Why is being happy so difficult?
published on 05.02.18
Understanding what happiness is and which factors influence our happiness is an interesting topic. The development of the scientific study of happiness has opened up the possibility of finally understanding the abstract question: why is it so difficult to be happy? Every decision that we make in life is guided by research of the idealised life that we constantly seek for ourselves, which is a valid reason to discover how we can maximise happiness through understanding what may be preventing us from achieving it. Let’s dive into learning the complex factors that determine our happiness and learn how to manipulate them to achieve a happier life.
What do I know about happiness?
In early April 2017, I finished my bachelor’s degree in Management. At that point, I started to feel anxious about what would come next. I felt intense pressure to fulfil the need to continue my academic education and also to land a job straight after university. In a way, I bore the pressure of so-called ‘social success’. Interestingly, I also believed achieving success would allow me to become happy. We all feel at times that we need to fulfil our parents’ expectations for us. They and our friends impose this life on us because they were also raised according to the ‘if you are successful, you will be happy’ model of education. In short, I knew as much about happiness as pretty much everybody else did. The only difference is that I was aware I was not happy.
Overwhelmed by the pressure, I felt the need to travel and change my environment; to take the time to make the right life choice. I packed my bags and decided to head to Colombia to work as a volunteer. What was the true purpose behind the trip? I know that when I set off for Colombia I wanted to discover more about myself, to get to know some parts of my personality that had remained hidden for years. I also wanted to test my resilience to fear, witness the expansion of the Colombian economy and connect with its inhabitants. I feel grateful to have had the courage to set out on this journey. Here is what I learned about happiness during this amazing life experience.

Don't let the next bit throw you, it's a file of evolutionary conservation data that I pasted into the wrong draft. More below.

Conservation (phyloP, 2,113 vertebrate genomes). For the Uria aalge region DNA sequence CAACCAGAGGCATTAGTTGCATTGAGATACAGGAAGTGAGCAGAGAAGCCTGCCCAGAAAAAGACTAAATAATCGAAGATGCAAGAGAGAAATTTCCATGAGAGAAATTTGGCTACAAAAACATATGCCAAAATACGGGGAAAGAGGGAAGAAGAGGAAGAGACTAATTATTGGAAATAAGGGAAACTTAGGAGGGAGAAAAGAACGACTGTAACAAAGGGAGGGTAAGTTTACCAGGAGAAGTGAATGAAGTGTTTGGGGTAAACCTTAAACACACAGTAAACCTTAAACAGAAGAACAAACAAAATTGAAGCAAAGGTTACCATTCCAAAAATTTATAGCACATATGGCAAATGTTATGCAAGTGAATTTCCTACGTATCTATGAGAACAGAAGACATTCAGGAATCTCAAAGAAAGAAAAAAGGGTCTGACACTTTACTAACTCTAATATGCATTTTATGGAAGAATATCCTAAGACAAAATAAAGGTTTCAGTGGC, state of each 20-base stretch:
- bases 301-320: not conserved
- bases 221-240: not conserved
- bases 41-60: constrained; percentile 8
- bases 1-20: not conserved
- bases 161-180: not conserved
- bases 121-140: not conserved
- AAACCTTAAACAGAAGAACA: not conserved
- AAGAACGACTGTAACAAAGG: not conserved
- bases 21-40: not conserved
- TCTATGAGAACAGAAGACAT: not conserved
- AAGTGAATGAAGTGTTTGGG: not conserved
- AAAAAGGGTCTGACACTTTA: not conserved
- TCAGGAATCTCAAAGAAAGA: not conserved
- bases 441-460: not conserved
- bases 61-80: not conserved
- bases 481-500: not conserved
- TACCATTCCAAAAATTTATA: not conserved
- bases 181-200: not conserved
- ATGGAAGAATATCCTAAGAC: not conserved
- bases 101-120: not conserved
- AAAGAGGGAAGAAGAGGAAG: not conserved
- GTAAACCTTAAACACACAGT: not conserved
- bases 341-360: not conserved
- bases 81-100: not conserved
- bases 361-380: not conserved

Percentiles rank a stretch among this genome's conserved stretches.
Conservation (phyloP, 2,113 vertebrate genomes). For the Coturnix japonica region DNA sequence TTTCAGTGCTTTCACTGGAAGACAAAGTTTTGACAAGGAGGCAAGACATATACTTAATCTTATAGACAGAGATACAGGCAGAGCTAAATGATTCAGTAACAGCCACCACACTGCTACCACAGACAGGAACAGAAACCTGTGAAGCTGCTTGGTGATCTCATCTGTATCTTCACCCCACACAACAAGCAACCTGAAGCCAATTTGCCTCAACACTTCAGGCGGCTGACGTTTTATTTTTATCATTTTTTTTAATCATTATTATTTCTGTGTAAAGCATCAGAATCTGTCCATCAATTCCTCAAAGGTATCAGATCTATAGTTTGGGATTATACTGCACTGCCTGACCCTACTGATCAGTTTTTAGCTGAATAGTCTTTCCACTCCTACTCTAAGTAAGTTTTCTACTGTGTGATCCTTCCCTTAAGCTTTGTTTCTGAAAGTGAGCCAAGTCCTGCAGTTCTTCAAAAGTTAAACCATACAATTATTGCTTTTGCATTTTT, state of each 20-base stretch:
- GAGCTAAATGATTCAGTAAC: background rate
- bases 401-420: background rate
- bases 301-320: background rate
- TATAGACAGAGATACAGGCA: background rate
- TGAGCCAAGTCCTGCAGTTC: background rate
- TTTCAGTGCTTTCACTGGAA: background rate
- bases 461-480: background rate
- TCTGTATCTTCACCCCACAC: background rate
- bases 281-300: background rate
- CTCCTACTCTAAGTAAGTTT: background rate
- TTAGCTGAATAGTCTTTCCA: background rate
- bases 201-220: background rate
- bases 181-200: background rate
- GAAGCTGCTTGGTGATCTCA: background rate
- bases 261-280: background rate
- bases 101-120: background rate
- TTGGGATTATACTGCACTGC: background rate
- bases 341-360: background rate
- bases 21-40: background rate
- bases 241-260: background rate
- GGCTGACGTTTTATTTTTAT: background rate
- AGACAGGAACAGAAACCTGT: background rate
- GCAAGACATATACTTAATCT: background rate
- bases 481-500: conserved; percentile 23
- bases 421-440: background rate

First of all, before approaching the concept of happiness, you must first understand what it means to you. My definition of happiness is the feeling of freedom and the ability to be yourself in public. This feeling is reinforced by positive external circumstances that trigger optimism about the future. However, these are just supporting elements, not the centrepiece of a happy life. With that definition in mind, the scary question of ‘What do you want to do in life?’ goes deeper. Consider the following question: ‘How can I express the best version of myself in every part of my life, including my profession?’ To answer this question, I realised that you have to consider 5 factors and give all of them equal importance:
- Identity: Who are you? Who do you want to become?
- Fear: What are you afraid of?
- Social beliefs: What do you believe? What do others say to you?
- Brain functioning: How do you feel when you think about your future?